So the sprag saga continues…it’s becoming a bit tiring now. The fancy ‘Zimmerman’ sprag was fitted to a new starter ring gear. I’d been holding back on using a new ring gear but decided that as I won’t be covering many miles any longer now is the time to start using up these items. The new ring gear enabled the Zimmerman sprag to ‘grab’ but before I could install it the ring gear needed bearings.

I have quite a few ring gears which have their sprag bearing surface worn but the actual bearings that sit on the crankshaft are fine. It’s a bit of a faff to get these bearings out (two) because Laverda put a punch mark on the outer bearing surface to stop the bearings coming out – I’ve seen this technique inside the little Turismo from the 50’s where I thought it was used because ‘Loctite’ didn’t exist back then. I’m guessing that putting three punch marks on the ring gear is simpler in terms of manufacturing than Loctite so that’s what they use. Time spent with a Dremmel soon got rid of theΒ  punch marks and with some heat courtesy of the cooker hob and a couple of sockets the bearings were drifted out and drifted in. I thought the interference fit would be more acute so I used some Loctite on the outer bearing just in case.

I took my time putting the engine back together and the Atlas duly fired up – the sprag seemed good. The test ride proved a success and I was enjoying being back on the road – especially with the clutch working so well. It got a bit late so on came the lights and as a consequence off went the sparks! I pushed the bike the quarter of a mile home…

The second 15 amp fuse has blown – looking at the wiring diagram there’s a problem in the lights somewhere (no shit Sherlock) so it’s gonna be out with the multi-meter. The only good news being it didn’t happen in March riding down to the V6 rally.

In preparation of the V6 rally I decided I need a spare shock. The Hagon unit that’s fitted appears okay but I’m not sure it isn’t a bit ‘wet’. As I don’t have a spare but do have a month before the rally I thought it would be wise to get another ready. The shock shown is a White Power unit. I’m told these were fitted as an option on the Mk 3’s but you can see the lower bracket is slightly bent where it hasn’t been spaced properly and has deformed as the through bolt was tightened.

I have some Falcon Shockabsorbers on my triples and they advertise a repair service for White Power. As I was in their neck of the woods I dropped the shock off and had a chat with Robin. He can fix the shock but was not very complimentary about them saying their damping systems were unconventional (presumably to get round patent restrictions) and in his view didn’t always work that well! He applied this to the newer stuff he’d had in off modern KTM’s.

I commented that I liked the soft damping the shock provided and he said this is most often because of the spring rather than the damping. Most bikes have too hard a spring to cover the range of potential rider weights and whether they take a pillion – he claimed many manufacturers compensated for the too hard spring with a soft saddle! Robin’s final comment was on the bent fork which he didn’t want to bend back in case it broke as that would be very expensive to fix…Hmmm maybe I should have had a go at bending the bracket before getting the rest of it overhauled?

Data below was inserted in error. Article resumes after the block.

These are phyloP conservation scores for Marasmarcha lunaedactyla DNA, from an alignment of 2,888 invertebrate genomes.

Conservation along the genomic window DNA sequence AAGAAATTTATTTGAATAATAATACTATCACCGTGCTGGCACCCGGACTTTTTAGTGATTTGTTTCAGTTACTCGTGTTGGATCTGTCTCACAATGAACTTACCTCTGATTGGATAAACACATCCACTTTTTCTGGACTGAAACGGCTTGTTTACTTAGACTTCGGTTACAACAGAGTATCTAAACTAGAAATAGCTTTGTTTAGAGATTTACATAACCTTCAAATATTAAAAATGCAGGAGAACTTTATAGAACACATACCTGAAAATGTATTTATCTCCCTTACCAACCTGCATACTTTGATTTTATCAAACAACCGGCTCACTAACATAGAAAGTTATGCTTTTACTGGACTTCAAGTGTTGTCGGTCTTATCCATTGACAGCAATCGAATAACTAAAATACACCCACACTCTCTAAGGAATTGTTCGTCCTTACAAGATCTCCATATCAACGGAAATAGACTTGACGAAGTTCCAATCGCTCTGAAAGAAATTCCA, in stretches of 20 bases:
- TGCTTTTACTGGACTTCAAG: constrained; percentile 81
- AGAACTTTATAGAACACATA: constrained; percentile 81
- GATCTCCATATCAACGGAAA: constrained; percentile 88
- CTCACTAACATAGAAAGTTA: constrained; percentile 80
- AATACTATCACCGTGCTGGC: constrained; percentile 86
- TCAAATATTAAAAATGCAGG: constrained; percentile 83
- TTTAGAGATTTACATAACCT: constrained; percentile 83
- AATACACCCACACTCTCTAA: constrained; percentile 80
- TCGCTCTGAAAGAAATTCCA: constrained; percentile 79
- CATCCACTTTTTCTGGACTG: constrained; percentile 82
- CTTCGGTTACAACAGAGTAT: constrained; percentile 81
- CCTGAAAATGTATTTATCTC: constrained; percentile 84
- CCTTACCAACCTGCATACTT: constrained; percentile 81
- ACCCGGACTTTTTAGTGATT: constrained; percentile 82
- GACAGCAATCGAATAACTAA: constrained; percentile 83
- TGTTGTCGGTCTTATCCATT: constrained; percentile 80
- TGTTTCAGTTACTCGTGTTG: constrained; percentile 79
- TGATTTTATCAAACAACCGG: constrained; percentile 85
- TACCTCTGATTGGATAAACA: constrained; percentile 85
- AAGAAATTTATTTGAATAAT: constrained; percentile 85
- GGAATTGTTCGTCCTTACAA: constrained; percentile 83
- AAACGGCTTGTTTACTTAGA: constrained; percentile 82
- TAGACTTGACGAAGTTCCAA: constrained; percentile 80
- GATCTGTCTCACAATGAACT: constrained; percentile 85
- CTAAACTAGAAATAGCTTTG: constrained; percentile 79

Finally I spent a happy evening in Bromyard – not at Slater Laverda but at the Conquest Theatre listening to a talk given by John Roach and Geoff McGladdery who rode the Trans-America-Trail on a 350 Morini and 500 Triumph. It was a great night – suffice to say the Triumph fell short of the finish line due to a super dooper modern alternator that failed when really put to the test…you’d rely on wires secured by a cable tie inside the primary case! The Morini of course sailed to the end (with just a failed engine final drive sprocket caused by modern chain lube turning sand into grinding paste)…the Triumph owner has now purchased a Morini, which I have to say doesn’t sound like a bad idea!

Nick πŸ™‚

 

 

 

W/E 4th February 2018

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So time to go back over the Atlas following the trip to France and see what needs fixing. The sprag clutch was on the way out so that needed investigating, the battery seemed a bit secondhand, the clutch dragged and the chain was dry…oh and the problem with the silencer melting to the sidepanel.

First line was to get at the sprag clutch. First time I’ve done this on an Atlas with the exhaust on the right hand side (Mk 1 and Mk 2 models) and what a pain in the arse it is getting everything apart.

The exhaust system is very secondhand and I decided if I disturbed it then it probably wouldn’t go back together again – or at least not without leaking. I also thought the guard bolts seemed likely the shear if I tried to undo them so the challenge was to get the sprag off without removing the exhausts.

The alternator case just clears the exhaust guard – I was pleased to have the extra long allen keys that fit my impact driver they all came out with little resistance and no distortion of the allen heads πŸ™‚ First issue was I forgot to disconnect the battery so once the alternator rotor touched the windings we had a few sparks!

Case off the next obstacle was the starter motor as I wanted to inspect the alternator. To remove this you have to take off the plastic cover and the cam chain tensioner block and the dip stick to pull the starter out the left hand side of the motor. Fiddly.

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The sprag came apart and as usual was pretty beat up. As the picture shows one of the rollers had jammed against the back-plate and this in turn had been cracked. All the plungers are seized in their bores so at the moment that’s looking like scrap!